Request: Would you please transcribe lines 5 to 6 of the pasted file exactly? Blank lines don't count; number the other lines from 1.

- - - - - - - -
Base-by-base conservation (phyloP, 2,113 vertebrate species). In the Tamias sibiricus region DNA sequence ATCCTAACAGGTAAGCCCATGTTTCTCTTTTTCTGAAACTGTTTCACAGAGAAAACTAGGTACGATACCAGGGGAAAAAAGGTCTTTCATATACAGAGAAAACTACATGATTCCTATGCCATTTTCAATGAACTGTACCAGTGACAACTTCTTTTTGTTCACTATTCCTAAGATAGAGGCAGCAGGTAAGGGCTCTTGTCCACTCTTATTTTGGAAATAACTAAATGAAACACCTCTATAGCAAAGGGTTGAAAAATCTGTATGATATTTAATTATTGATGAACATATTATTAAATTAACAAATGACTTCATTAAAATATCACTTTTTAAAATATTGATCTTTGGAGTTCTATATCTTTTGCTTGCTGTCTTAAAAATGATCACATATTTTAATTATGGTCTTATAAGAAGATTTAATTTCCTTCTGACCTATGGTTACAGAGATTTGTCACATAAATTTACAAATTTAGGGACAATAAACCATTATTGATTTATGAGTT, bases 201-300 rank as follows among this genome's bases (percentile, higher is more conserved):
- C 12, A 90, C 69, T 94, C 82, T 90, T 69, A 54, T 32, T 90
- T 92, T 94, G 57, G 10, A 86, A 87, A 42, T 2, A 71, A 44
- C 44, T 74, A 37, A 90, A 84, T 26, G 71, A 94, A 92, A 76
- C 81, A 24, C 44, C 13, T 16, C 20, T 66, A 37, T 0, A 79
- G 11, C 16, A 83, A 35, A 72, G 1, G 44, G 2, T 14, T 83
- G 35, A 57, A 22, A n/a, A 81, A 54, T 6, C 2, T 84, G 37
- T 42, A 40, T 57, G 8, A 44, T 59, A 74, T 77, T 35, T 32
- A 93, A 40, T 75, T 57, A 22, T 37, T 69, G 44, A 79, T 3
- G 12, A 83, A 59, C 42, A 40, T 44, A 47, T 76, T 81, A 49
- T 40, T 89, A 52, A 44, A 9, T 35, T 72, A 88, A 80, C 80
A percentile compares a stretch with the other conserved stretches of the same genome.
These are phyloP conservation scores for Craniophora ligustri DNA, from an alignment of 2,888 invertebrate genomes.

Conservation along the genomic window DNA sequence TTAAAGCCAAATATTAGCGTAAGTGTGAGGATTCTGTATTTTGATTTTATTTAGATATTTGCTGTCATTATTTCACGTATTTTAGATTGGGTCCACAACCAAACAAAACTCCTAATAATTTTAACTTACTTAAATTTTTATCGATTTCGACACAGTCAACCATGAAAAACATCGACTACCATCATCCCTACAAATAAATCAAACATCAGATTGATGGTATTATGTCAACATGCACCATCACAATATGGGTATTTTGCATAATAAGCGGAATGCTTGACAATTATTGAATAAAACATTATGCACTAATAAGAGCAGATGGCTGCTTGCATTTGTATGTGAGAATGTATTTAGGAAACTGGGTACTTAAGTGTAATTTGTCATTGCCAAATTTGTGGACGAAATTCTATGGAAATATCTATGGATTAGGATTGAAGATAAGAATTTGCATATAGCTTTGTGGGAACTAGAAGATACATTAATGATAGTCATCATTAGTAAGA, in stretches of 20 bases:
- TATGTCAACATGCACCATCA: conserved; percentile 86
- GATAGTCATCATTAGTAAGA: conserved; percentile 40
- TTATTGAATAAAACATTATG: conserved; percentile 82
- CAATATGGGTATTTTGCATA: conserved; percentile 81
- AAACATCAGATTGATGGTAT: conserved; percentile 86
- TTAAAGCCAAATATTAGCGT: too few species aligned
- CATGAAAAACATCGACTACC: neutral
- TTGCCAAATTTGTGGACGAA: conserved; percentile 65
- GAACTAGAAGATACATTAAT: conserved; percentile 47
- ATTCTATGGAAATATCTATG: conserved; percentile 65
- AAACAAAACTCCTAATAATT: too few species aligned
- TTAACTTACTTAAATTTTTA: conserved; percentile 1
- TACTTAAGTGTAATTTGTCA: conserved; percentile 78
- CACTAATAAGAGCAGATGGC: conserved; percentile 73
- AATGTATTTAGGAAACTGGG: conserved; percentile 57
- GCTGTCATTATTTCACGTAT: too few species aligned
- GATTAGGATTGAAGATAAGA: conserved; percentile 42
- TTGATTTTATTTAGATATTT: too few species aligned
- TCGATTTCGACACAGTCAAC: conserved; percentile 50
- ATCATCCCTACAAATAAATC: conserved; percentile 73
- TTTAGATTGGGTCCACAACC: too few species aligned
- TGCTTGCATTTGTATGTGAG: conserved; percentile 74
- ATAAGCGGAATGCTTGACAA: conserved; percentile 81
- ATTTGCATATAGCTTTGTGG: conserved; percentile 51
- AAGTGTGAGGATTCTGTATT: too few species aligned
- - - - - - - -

- C 81, A 24, C 44, C 13, T 16, C 20, T 66, A 37, T 0, A 79
- G 11, C 16, A 83, A 35, A 72, G 1, G 44, G 2, T 14, T 83